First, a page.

Anti-corruption, law enforcement and resource management officials from APEC member economies are racing to counter an alarming rise in environmental crime that is imperiling communities and significantly undermining growth potential across the Asia-Pacific. 

Closing governance loopholes that enable illegal logging, land development, mining and fishing was the focus of policy measures taken forward by officials over the past week in Lima, in collaboration with representatives from business and civil society. It comes amid illicit activities that are devastating increasingly large swaths of the Amazon and other biodiverse forest and marine hotspots in the region. 

“Illegal extractive industries are growing which is a serious concern,” acknowledged the Honorable Pablo Sanchez, Attorney General of Peru and Chair of the APEC Anti-Corruption and Transparency Working Group. “The complex, cross-border dynamics and consequences of natural resource exploitation are prompting greater cooperation in APEC to stem corruption that underpins it.” 

“The expansion of the illegal economy illustrates the dark side of globalization,” added David Luna, a Senior Director under the Anti-Crime Program at the United States Department of State and coordinator of APEC project work to tackle environmental crime. “This scourge is severely affecting licit trade that livelihoods and environmental sustainability depend on.” 

APEC economies, home to around 3 billion people, are the world’s largest producers and consumers of land and marine resources—ranging from rosewood furniture to abalone, energy supplies and gold jewelry. Higher demand as income levels rise is fueling illegal industries which collectively account for an estimated 8 to 15 per cent of global GDP and make it difficult for honest businesses to compete. 

These practices additionally funnel tens of billions of dollars to organized crime annually and contribute to lost tax revenue and forced labor and sex trafficking where they are undertaken. Critically, they are also endangering much of the region’s rich wildlife and ecosystems. Preventative actions being advanced in APEC include technical support for licensing and procurement reform, supply chain tracking mechanisms, and improvements in investigative and enforcement capacity.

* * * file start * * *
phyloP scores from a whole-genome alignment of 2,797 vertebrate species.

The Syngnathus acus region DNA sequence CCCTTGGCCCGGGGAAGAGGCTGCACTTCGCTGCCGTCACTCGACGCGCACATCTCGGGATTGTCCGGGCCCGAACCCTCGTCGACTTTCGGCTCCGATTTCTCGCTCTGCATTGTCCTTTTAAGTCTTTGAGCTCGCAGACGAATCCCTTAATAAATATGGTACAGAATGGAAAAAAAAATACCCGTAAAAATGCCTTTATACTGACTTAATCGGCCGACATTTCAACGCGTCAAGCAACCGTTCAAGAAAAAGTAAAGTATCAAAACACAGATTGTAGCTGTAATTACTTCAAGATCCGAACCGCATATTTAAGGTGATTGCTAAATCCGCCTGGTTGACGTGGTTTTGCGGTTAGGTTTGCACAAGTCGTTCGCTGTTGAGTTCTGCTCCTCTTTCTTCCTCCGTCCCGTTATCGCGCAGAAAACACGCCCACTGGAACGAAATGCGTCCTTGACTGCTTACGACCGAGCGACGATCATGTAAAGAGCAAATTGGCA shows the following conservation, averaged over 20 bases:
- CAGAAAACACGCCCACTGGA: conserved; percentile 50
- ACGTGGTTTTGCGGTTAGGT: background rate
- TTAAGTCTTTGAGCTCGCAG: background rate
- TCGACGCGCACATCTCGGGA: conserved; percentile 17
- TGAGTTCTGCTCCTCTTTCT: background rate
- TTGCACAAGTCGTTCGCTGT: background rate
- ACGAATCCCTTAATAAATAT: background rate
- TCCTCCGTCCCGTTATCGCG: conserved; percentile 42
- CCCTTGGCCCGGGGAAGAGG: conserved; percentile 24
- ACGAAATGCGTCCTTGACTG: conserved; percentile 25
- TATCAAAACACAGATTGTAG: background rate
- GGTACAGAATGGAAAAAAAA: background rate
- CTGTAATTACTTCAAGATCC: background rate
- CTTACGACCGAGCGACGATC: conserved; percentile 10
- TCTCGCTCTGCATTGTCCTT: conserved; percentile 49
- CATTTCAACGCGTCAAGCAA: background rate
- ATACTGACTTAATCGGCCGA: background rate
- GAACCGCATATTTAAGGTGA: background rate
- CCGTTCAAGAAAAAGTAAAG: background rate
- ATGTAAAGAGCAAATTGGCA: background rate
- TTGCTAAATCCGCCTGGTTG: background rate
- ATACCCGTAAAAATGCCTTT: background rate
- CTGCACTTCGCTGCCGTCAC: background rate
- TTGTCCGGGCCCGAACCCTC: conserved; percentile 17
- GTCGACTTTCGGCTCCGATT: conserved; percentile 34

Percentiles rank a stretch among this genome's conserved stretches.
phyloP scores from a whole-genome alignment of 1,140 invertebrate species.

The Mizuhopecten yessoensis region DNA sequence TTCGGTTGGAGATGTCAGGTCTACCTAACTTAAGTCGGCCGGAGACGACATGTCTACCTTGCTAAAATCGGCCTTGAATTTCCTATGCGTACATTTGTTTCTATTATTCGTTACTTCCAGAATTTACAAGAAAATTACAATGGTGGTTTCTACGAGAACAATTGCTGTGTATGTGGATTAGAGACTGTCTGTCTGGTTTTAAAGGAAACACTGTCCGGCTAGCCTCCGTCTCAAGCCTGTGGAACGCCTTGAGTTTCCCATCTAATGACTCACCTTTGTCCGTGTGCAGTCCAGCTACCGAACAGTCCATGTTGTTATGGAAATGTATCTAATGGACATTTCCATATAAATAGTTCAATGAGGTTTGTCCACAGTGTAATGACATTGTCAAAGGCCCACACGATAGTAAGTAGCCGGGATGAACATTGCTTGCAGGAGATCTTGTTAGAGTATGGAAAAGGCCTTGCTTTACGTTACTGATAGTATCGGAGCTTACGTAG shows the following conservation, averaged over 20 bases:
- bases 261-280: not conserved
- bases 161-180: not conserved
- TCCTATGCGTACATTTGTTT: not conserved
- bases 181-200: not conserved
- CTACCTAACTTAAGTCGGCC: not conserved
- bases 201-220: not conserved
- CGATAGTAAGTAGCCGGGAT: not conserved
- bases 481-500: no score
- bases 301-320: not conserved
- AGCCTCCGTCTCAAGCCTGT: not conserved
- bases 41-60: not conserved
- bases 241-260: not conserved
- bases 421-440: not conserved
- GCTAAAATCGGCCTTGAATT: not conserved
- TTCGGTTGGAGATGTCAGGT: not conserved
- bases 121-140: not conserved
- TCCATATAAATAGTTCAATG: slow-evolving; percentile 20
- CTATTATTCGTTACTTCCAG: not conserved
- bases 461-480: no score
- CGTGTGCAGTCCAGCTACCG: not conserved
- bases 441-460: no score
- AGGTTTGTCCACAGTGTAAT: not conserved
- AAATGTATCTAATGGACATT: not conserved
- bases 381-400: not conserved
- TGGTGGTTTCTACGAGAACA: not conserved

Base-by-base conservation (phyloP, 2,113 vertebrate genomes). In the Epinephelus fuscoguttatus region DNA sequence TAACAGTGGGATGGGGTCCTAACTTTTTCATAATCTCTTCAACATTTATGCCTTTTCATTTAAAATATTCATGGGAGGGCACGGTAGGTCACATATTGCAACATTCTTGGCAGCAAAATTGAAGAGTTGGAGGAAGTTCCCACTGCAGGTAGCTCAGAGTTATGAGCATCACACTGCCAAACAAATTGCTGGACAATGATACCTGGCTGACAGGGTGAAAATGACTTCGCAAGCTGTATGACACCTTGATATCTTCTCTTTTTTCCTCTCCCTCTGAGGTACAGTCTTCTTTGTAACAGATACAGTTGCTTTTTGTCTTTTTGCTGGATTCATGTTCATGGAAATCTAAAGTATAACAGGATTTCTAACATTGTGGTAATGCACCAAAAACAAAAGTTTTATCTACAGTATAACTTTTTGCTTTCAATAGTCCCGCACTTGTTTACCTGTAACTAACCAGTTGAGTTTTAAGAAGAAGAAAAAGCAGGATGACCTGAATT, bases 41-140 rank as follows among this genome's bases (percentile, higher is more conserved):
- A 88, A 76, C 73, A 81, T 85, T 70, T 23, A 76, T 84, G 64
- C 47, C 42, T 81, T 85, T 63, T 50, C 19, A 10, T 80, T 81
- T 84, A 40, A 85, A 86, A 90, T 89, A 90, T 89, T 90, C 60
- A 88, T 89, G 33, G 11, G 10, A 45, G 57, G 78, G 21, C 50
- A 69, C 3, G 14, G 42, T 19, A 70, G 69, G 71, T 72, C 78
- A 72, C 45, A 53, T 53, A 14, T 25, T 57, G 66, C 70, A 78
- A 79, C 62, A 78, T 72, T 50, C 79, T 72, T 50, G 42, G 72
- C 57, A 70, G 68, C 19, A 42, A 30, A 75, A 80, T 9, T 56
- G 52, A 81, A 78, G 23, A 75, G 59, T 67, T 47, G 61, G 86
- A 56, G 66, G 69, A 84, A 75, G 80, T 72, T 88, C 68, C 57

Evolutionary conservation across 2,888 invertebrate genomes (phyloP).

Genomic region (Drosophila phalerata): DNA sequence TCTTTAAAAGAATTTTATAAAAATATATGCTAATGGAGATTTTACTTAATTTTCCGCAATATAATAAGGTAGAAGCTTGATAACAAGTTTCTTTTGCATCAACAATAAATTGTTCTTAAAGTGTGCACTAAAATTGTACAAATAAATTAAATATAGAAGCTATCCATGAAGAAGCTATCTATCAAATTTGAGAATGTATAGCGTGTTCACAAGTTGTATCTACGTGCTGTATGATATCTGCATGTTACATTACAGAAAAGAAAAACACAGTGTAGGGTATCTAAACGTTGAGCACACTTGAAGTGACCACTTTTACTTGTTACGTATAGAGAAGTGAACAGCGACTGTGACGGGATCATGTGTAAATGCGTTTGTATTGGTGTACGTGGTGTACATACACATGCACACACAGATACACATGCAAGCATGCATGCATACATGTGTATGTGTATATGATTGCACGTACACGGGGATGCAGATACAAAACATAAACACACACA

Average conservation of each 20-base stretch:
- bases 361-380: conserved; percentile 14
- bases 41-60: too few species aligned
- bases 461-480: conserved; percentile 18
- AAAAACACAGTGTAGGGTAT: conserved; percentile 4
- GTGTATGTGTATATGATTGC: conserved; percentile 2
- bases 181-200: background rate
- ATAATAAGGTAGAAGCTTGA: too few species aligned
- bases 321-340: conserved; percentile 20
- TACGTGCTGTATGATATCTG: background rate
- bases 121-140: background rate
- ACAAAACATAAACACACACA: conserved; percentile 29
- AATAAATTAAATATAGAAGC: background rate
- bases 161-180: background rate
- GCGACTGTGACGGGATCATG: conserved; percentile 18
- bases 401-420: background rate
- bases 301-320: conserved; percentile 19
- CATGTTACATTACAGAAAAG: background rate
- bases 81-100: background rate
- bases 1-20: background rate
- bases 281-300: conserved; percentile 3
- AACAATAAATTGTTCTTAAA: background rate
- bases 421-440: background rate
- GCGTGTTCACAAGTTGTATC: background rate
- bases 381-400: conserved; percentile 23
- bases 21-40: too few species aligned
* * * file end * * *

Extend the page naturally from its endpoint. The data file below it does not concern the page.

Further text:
“APEC is fostering public-private sector intelligence exchanges in mining planning, approval and regulation, including governance arrangements, to support legal and sustainable industry development, explained Rodrigo Urquiza Caroca, Chair of the APEC Mining Task Force and Director of Research and Public Policy at the Chilean Copper Commission. 

“Finding a mineral deposit and establishing a mine is very costly,” he noted. “We are working to ensure that when a company wants to set up a mining project, information to reduce the risk of corruption and adhere to safe, legal operating practices, like halting dangerous mercury use, is readily available to them.”

Bolstering ‘clean’ supply chains via anti-money laundering and mitigation of transfer pricing used by companies to dodge taxes is a further point of emphasis. Secure but fair import controls are also on the table. 

“An industry practice that is legal in one economy may be seen as illegal in another economy,” said Dr Ruth Turia, Chair of the APEC Experts Group on Illegal Logging and Associated Trade, and Director of Policy and Planning at Papua New Guinea’s Forest Authority. 

“Initiatives like the newly agreed timber legality guidance template in APEC will help to harmonize governance conditions in the region,” Dr Turia continued. “Building more equitable relationships between stakeholders, public accountability and collaborative policy decision-making constitute the next step towards solving the industry’s integrity challenges,” she concluded. 

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For additional information, or to arrange possible media interviews, please contact: 

David Hendrickson (in Lima) +65 9137 3886 at drh@apec.org

Michael Chapnick (in Lima) +65 9647 4847 at mc@apec.org 

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